There’s also a less successful mounts system. A character can be assigned a horse or, in one instance, a dragon. Unfortunately these have some serious drawbacks. They take up four spaces on the map, limiting where they can go and also make them easy pickings from all sides. Worst still, is that they take up a deployment slot, so you’ll have to offer up a whole turn someone could have been doing damage. And what do they offer? HP, they are basically meat shields! The dragon does have one unique ability, that is rather situational and underwhelming. They also offer a movement of five, which is more than most classes… yeah, some move just as far.
The monotony of war
The main issue for combat is that the game rarely if ever uses the capitalizes of its own mechanics. It has functionality to create interesting strategic setups, but special tiles, weather effects or height differences are never used to build interesting setups. There’s no special obstacles to overcome, ground to defend or any special objectives for that matter. Some maps are also really small, making a lot of the fights feel similar as simple skirmishes.
You either have to kill all enemies, or one specific ‘boss’ unit. And these missions are the most frustrating. Sometimes the person will just charge straight into your army on their first turn and a battle can be over on the first turn, it’s quite ridiculous. That is, if they are meant to die. Sometimes these guys are scripted to ‘escape’. This makes them invincible and they’ll move to the edge of the map, all the while the battle continues like normal. These instances feel particularly unsatisfying. The further you go in the game, the less inspired battle and battlefield design becomes in general.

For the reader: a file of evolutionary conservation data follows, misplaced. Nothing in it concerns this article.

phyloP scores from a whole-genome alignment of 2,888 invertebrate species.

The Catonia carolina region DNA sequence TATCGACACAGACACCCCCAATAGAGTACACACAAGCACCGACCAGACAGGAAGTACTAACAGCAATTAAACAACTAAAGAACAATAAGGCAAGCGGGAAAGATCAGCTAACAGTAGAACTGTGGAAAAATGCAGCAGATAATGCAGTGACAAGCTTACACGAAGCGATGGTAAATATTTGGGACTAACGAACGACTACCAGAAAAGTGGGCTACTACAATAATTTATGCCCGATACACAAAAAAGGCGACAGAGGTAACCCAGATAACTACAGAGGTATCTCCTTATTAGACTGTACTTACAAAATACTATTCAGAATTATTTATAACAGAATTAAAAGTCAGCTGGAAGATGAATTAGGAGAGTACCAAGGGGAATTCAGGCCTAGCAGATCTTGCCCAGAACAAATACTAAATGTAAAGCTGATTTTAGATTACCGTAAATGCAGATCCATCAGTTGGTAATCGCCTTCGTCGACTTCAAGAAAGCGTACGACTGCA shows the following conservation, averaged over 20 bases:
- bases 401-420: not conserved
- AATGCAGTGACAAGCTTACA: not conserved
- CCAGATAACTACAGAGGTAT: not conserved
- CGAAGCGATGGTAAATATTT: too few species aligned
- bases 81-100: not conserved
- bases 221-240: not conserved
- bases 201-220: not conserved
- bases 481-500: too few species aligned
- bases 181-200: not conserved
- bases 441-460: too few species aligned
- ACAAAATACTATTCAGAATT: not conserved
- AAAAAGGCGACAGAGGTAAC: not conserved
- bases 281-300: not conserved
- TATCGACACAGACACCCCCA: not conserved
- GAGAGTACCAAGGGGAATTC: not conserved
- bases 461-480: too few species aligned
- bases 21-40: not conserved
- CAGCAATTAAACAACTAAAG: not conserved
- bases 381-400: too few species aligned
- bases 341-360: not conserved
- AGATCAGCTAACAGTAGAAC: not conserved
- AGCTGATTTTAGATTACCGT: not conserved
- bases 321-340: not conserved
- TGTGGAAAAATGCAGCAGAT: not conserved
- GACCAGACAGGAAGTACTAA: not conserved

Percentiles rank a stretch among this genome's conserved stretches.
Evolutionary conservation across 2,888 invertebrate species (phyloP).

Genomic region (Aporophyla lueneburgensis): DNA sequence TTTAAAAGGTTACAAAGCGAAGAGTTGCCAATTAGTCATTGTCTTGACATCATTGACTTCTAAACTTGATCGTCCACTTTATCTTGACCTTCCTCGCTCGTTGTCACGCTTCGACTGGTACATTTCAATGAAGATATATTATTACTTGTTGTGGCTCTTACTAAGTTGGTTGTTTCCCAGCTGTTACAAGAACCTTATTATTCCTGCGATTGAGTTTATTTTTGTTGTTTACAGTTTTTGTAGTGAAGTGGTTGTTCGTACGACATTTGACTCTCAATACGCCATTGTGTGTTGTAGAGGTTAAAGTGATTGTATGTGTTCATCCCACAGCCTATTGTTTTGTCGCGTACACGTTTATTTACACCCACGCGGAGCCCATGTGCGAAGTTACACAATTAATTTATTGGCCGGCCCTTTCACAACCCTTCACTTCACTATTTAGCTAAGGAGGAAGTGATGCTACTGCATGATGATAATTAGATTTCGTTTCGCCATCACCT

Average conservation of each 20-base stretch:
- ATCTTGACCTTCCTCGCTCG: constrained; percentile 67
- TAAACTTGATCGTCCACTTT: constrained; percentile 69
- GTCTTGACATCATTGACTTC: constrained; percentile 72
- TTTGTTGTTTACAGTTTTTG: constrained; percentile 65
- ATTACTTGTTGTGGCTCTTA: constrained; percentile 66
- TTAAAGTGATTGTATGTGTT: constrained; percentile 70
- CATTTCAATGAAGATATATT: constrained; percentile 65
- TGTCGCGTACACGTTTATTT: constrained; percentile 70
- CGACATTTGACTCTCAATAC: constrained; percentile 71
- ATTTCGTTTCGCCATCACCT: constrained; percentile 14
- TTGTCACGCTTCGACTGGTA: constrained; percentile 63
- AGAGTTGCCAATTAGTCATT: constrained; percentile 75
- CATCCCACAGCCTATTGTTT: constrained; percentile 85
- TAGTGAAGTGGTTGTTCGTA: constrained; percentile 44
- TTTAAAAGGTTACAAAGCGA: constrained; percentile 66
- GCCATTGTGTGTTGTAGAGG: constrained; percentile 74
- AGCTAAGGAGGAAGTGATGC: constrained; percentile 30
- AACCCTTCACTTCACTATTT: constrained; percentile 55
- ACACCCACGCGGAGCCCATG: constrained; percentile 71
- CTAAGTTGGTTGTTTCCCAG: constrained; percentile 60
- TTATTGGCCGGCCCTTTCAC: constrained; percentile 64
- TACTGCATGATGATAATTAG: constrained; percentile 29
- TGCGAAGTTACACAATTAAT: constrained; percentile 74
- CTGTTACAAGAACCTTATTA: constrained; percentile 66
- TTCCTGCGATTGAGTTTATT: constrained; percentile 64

The game actually starts out strong. It has a captivating prologue, which sees you on a mission to usurp the throne of Wendalle. There’s an alliance with an, obviously evil, empire in play and it all leads to full scale civil war. The setting is further explained through an intro video that makes one think they’re in for lots of political intrigue and backstabbing. Then the main game starts and all of that is soon forgotten as the main games scales it back to take place within a single duchy within the kingdom.